The Studio Visit presents Amber Robles-Gordon

One of my favorite parts about working with The Studio Visit is the opportunity to get to know artists and learn more about their practice on a more personal, intimate level. I like to spend a little time before we begin a story to have a few one on one visits as well reading as much background information as possible.
Amber and I had this opportunity before we met at her studio on a warm overcast day to film a story about her life, work and process.

Amber Robles-Gordon is a multimedia visual artist with a joyful, positive, happy vibe. Her strikingly colorful work is a powerful fusion of ethnicity, identity, gender and cultural and social interests. Her childhood also informs her work which was filled with a wide range of challenges and the loving, nurturing support of her mother.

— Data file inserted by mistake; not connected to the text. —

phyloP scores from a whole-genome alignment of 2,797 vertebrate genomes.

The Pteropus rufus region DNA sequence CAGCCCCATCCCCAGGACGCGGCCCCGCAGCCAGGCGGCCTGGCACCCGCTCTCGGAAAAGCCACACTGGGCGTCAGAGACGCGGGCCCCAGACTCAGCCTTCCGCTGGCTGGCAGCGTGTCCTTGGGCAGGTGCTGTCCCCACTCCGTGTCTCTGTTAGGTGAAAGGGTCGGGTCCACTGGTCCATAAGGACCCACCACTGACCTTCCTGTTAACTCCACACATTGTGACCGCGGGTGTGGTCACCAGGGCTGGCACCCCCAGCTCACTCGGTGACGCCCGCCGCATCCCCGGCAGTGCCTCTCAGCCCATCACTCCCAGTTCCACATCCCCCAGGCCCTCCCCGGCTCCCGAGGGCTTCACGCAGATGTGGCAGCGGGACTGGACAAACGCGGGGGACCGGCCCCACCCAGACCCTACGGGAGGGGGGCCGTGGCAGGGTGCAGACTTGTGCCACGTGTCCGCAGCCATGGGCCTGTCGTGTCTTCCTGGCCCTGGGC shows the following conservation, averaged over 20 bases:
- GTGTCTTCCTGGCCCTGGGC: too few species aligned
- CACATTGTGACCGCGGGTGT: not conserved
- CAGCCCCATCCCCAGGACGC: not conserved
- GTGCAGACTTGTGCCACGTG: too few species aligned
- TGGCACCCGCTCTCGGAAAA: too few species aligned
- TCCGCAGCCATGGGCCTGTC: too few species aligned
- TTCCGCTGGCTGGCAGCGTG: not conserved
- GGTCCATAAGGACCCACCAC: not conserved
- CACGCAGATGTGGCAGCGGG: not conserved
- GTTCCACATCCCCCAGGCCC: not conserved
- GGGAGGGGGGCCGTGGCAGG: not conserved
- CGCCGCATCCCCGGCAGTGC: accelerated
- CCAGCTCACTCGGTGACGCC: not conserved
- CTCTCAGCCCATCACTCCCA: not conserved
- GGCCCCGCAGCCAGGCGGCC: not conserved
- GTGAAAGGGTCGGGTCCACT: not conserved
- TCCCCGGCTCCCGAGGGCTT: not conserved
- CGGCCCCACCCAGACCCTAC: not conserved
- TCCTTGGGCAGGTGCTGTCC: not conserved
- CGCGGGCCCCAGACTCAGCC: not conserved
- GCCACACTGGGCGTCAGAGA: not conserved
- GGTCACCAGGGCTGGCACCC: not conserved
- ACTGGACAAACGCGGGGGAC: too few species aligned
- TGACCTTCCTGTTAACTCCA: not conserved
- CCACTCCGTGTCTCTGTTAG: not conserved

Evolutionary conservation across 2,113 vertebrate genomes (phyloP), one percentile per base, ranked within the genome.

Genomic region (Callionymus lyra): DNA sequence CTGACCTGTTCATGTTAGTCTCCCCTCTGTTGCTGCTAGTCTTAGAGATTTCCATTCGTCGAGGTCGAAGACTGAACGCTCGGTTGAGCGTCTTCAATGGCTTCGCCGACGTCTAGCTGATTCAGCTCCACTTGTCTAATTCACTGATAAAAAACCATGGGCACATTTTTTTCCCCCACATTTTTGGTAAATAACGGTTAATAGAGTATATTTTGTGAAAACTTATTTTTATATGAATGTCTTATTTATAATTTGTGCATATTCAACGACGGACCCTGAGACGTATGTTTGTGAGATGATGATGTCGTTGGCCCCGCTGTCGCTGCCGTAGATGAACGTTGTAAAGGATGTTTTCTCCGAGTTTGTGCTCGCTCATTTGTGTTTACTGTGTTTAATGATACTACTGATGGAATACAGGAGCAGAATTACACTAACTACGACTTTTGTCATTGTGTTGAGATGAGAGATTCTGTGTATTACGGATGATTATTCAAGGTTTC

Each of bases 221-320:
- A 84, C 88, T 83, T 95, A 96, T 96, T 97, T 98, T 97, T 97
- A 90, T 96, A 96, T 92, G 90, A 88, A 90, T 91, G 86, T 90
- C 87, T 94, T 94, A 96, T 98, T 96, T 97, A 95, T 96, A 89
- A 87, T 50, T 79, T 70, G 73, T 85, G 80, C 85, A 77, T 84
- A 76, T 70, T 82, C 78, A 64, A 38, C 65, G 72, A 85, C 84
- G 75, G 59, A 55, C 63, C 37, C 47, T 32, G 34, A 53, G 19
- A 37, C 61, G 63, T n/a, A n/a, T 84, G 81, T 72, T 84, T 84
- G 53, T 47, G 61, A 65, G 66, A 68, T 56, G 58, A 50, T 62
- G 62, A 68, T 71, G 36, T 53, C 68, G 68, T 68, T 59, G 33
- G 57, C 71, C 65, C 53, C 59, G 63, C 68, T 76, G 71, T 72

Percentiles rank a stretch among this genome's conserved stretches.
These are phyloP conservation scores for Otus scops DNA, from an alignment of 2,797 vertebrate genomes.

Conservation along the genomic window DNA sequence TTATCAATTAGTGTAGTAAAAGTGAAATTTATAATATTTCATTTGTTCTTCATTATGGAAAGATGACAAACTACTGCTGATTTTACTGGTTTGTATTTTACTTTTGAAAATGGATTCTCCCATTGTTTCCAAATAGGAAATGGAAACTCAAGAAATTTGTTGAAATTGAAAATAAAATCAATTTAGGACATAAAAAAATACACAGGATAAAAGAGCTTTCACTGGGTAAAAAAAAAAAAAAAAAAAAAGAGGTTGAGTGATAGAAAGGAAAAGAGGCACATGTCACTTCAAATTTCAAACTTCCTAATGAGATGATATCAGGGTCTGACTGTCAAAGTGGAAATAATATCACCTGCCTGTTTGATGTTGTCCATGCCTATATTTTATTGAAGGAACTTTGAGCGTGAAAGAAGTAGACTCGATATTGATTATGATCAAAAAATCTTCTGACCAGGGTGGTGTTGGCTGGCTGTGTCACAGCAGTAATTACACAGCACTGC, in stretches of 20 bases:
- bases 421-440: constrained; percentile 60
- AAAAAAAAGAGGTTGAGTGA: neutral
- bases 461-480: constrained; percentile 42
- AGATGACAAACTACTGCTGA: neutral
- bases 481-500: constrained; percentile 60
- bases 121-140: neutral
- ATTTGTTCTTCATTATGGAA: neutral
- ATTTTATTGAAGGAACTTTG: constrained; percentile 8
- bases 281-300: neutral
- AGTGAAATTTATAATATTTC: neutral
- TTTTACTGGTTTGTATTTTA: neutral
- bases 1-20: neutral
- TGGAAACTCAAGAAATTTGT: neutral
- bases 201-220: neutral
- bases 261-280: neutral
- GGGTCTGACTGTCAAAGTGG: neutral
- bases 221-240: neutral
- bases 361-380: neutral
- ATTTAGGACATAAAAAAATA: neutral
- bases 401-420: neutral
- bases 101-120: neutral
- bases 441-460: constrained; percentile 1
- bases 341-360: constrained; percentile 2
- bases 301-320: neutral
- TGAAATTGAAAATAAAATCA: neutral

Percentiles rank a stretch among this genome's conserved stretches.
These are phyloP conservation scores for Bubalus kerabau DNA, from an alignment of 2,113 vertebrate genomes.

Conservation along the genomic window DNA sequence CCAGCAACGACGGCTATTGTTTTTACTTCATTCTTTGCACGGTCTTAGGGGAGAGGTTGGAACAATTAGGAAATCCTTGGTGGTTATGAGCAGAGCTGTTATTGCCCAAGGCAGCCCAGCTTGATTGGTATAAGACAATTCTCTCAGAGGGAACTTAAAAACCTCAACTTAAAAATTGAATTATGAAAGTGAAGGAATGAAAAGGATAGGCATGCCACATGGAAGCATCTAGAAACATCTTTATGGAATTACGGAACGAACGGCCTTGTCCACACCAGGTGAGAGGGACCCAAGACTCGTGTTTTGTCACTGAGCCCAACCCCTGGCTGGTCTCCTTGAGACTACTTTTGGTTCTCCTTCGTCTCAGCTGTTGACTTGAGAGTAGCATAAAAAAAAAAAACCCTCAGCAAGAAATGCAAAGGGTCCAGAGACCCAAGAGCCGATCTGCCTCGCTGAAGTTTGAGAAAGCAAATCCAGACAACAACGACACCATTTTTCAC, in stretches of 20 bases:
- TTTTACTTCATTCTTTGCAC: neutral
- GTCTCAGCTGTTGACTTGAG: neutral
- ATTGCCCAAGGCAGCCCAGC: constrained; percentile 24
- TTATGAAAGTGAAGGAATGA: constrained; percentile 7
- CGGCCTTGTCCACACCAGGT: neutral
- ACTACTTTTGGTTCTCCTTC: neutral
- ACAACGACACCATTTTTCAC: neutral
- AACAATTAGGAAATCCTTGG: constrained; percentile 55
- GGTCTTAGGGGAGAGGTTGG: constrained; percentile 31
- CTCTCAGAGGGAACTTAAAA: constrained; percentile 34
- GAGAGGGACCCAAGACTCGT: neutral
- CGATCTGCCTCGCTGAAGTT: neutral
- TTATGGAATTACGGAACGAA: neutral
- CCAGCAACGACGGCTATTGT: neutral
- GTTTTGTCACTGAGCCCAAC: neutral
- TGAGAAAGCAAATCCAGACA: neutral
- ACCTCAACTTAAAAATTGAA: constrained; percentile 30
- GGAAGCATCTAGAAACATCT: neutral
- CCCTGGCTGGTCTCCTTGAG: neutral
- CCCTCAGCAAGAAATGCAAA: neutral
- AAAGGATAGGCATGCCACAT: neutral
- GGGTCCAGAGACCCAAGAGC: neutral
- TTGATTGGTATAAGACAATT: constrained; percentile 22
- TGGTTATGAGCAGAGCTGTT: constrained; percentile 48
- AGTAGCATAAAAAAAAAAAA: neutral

Amber’s family is from the Caribbean – primarily from St. Thomas, US Virgin Islands, Puerto Rico, and Antigua, West Indies. Amber was born in Puerto Rico, raised in Arlington, Virginia, and have lived in Washington DC for the last 20 years where she has successfully and ambitiously developed her career as an artist.

The following interview took place at a time when Amber was preparing for several upcoming exhibitions, which is not unusual in her world. Amber’s eloquent stories will warm your heart and give insight into her broad view of the positive and negative aspect of humanity.

Currently, amber has a solo exhibition at the Kohl Gallery at Washington College in Chestertown, Maryland entitled “Material-isms: The Cultivation of Womanhood and Agency Through Materiality”.